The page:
COMMENTARY

A Reader Responds to "Tuberculosis and HIV--Needed: A New Paradigm for the Control and Management of Linked Epidemics"

Chinwe Owunna, BPharm, MPH

Disclosures

December 11, 2007

To the Editor,

I am writing in reference to the recent article on linking the control and treatment of tuberculosis (TB) and HIV in developing countries.[1] Although the World Health Organization has provided several guidance documents and technical assistance to countries to establish policies and promote TB/HIV collaboration,[2] countries are finding it challenging to translate polices into action at the operational level. In addition to the issues that Tsiouris and colleagues[1] describe, another important area in controlling TB/HIV coinfection is ensuring the uninterrupted availability and rational use of pharmaceuticals required for diagnosis, prevention, and treatment of coinfected patients. Programs that do not plan for the management of pharmaceuticals and supplies needed for TB/HIV collaboration suffer from stock-outs that affect overall program goals as well as patients' well-being.

Our study in Ethiopia, Kenya, Malawi, Tanzania, and Uganda to investigate the management of pharmaceuticals required for TB/HIV collaboration activities[3] found that the strategy for managing pharmaceuticals was often decided on the basis of a historical supply of particular medicines (for example, isoniazid by the TB program), or by the sources of funding available (for example, cotrimoxazole being procured with HIV/AIDS donor resources). However, having one public health program, such as the TB or HIV/AIDS program, responsible for managing a specific product for collaborative activities often results in stock-outs of pharmaceuticals and supplies because of lack of coordination and poor management; for example, multiple programs use HIV rapid test kits, but because they do not regularly share information related to product consumption, the numbers of test kits needed are often underestimated and patients have to be turned away. Insufficient funding or confusion about which funding source is responsible for TB/HIV collaborative activities also plays an important role in stock-outs. Additional challenges include a limited number of skilled pharmaceutical staff, who are often left out of the planning and implementation process, and inadequate monitoring, evaluation, and supervision of new collaborative activities.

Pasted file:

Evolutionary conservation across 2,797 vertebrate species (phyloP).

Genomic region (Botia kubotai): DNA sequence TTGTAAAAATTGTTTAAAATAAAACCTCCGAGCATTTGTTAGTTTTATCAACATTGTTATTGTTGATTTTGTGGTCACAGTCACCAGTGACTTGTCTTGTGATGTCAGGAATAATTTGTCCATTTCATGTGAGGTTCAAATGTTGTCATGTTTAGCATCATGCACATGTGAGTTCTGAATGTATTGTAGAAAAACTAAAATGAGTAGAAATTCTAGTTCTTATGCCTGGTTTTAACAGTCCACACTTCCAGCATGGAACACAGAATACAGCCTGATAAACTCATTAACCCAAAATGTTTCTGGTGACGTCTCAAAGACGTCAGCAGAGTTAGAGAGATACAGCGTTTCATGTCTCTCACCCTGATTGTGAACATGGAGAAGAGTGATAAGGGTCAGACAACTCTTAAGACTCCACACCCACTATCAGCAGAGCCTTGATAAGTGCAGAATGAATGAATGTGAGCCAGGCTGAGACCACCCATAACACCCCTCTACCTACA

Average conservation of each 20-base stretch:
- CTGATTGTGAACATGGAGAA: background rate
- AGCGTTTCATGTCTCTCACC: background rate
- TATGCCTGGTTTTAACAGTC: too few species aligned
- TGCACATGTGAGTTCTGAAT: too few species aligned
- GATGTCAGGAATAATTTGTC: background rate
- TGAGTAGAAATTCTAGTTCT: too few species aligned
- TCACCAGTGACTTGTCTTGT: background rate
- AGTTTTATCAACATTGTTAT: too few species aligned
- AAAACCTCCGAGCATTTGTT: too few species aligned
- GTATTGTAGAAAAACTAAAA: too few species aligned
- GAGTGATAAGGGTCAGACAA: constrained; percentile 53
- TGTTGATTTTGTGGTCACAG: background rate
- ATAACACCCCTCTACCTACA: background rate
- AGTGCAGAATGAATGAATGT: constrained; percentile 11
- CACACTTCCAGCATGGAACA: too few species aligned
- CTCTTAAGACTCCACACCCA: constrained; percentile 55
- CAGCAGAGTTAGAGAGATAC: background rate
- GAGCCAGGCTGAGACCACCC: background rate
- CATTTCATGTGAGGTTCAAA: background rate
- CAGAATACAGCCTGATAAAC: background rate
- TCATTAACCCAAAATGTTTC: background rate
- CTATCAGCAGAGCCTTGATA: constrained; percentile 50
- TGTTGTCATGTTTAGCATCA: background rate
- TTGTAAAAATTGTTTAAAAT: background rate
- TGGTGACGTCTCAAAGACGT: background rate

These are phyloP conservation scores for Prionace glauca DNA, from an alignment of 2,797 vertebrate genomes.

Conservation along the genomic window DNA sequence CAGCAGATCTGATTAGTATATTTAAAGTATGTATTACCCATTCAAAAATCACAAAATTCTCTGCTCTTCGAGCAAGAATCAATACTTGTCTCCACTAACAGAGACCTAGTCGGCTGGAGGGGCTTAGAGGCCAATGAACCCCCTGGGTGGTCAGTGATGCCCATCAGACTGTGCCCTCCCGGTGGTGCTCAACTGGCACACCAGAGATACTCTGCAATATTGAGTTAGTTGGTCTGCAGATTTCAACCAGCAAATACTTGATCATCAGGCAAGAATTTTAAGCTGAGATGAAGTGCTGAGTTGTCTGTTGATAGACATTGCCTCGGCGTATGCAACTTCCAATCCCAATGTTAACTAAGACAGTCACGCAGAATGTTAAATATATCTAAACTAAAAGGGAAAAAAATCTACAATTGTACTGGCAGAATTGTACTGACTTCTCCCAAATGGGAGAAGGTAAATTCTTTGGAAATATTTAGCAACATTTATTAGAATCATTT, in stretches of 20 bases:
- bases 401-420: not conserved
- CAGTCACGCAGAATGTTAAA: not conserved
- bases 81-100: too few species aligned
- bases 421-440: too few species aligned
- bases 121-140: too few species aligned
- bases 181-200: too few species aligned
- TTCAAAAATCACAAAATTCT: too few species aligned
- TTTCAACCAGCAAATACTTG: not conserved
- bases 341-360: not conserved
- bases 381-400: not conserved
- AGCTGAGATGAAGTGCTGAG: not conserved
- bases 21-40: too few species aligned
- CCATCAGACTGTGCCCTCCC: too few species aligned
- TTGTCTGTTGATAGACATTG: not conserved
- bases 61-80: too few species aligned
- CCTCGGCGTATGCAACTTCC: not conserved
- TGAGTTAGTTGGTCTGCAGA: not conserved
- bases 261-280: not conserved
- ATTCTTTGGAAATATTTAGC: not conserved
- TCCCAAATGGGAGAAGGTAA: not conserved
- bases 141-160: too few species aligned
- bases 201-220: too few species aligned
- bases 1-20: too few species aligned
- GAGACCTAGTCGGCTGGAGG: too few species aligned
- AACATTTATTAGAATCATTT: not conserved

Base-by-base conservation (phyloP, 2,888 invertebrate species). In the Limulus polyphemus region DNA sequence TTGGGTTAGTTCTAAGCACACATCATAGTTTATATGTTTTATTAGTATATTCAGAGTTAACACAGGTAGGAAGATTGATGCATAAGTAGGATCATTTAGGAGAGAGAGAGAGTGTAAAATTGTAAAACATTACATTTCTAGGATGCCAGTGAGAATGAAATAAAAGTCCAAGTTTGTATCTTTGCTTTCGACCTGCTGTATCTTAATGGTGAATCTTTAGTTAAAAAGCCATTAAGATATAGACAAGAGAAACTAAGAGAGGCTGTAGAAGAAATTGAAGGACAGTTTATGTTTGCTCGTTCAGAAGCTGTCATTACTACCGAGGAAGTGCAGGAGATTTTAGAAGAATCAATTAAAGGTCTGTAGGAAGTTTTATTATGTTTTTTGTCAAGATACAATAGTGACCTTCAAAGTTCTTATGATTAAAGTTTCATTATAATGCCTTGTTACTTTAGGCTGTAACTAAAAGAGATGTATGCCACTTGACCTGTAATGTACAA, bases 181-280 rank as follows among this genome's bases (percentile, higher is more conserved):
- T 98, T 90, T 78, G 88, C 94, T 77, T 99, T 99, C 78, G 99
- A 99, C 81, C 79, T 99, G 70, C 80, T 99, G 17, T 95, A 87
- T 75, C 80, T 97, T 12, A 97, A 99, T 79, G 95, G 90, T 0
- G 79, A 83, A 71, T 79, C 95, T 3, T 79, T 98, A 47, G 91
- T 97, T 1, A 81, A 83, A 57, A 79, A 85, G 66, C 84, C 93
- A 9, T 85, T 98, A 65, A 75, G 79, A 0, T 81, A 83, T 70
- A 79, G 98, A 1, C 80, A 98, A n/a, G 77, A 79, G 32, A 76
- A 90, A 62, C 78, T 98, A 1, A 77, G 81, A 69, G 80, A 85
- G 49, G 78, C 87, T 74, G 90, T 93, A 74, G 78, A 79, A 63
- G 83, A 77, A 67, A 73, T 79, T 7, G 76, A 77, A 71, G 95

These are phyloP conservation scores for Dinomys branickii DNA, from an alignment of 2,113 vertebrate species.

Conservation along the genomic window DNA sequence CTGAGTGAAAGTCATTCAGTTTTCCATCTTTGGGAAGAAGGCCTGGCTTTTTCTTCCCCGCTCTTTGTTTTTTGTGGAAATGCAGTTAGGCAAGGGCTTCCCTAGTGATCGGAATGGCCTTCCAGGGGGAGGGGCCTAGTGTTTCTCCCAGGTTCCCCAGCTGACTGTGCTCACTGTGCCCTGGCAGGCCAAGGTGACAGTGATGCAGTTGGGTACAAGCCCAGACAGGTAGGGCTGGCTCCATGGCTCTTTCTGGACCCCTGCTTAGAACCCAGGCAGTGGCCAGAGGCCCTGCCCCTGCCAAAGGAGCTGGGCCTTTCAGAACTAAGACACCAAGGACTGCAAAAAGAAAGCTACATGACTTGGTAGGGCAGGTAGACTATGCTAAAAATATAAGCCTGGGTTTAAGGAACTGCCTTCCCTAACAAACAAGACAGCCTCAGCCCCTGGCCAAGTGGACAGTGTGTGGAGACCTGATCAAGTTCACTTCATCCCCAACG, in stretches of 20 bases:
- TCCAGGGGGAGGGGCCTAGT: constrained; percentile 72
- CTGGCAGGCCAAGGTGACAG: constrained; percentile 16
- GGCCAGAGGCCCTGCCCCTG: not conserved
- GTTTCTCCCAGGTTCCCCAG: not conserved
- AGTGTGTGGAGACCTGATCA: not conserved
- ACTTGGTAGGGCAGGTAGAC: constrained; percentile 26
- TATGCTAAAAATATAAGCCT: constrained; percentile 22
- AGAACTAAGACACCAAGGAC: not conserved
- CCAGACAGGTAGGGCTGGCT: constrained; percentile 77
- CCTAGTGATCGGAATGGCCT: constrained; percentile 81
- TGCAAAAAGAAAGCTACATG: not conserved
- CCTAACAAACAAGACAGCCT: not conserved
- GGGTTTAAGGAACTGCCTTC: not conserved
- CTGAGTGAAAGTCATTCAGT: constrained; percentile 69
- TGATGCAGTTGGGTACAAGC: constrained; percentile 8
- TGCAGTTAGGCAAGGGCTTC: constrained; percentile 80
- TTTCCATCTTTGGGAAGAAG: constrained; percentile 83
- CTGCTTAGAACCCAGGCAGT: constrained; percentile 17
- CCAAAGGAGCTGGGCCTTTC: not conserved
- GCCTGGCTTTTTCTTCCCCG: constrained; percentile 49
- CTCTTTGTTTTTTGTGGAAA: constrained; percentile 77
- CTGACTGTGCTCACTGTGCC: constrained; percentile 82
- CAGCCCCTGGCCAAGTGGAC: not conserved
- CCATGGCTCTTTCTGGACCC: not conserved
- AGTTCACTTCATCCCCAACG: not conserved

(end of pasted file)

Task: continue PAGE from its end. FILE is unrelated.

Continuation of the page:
Many opportunities do exist to improve the management of TB/HIV pharmaceuticals and services in public health programs; for example, by:

  • Including pharmaceutical staff in the planning and management of TB/HIV activities, including training; and

  • Developing a long-term strategy for strengthening the pharmaceutical management information system, including sharing data across programs and integrating information systems where possible.

A summary of the 5-country study results with lessons learned and recommendations for including management of pharmaceuticals in TB/HIV collaborative activities is available at http://www.msh.org/rpmplus/tb.

Sincerely,

Chinwe Owunna, BPharm, MPH
Senior Program Associate
Rational Pharmaceutical Management Plus Program
Management Sciences for Health
Arlington, Virginia
cowunna@msn.org

Editor's Note:
This letter was shown to the author who has chosen not to reply.


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